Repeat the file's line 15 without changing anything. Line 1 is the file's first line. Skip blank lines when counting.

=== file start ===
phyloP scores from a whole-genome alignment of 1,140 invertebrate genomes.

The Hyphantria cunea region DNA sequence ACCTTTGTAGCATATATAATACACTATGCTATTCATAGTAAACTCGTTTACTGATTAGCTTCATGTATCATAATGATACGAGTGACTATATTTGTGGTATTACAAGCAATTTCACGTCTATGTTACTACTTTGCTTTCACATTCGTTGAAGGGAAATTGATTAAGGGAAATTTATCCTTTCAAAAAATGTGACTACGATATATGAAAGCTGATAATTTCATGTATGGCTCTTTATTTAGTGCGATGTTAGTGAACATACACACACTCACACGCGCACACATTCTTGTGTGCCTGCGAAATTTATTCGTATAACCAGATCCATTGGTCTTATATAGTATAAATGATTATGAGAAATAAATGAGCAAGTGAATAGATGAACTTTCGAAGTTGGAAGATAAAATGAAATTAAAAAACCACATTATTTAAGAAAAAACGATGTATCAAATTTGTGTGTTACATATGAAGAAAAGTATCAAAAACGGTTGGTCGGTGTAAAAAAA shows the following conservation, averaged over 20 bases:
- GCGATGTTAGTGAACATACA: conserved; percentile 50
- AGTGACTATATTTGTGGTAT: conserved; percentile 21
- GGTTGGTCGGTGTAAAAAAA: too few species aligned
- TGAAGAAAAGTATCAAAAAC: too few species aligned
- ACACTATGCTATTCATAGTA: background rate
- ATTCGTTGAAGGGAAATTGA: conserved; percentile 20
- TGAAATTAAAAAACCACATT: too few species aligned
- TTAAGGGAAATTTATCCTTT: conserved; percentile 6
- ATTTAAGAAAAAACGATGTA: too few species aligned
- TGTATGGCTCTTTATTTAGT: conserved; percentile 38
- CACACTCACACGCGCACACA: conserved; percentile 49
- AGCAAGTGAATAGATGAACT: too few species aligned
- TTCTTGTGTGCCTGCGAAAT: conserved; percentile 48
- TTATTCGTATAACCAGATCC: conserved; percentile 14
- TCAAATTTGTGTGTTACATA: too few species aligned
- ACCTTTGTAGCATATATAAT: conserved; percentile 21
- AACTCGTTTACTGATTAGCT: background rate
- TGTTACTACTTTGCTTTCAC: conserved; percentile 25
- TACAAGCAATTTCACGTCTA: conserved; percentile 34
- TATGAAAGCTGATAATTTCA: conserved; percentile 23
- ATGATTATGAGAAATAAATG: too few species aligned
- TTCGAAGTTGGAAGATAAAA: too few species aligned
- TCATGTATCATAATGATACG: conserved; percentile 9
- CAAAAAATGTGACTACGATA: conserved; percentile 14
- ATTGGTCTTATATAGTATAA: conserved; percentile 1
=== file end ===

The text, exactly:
- TTCTTGTGTGCCTGCGAAAT: conserved; percentile 48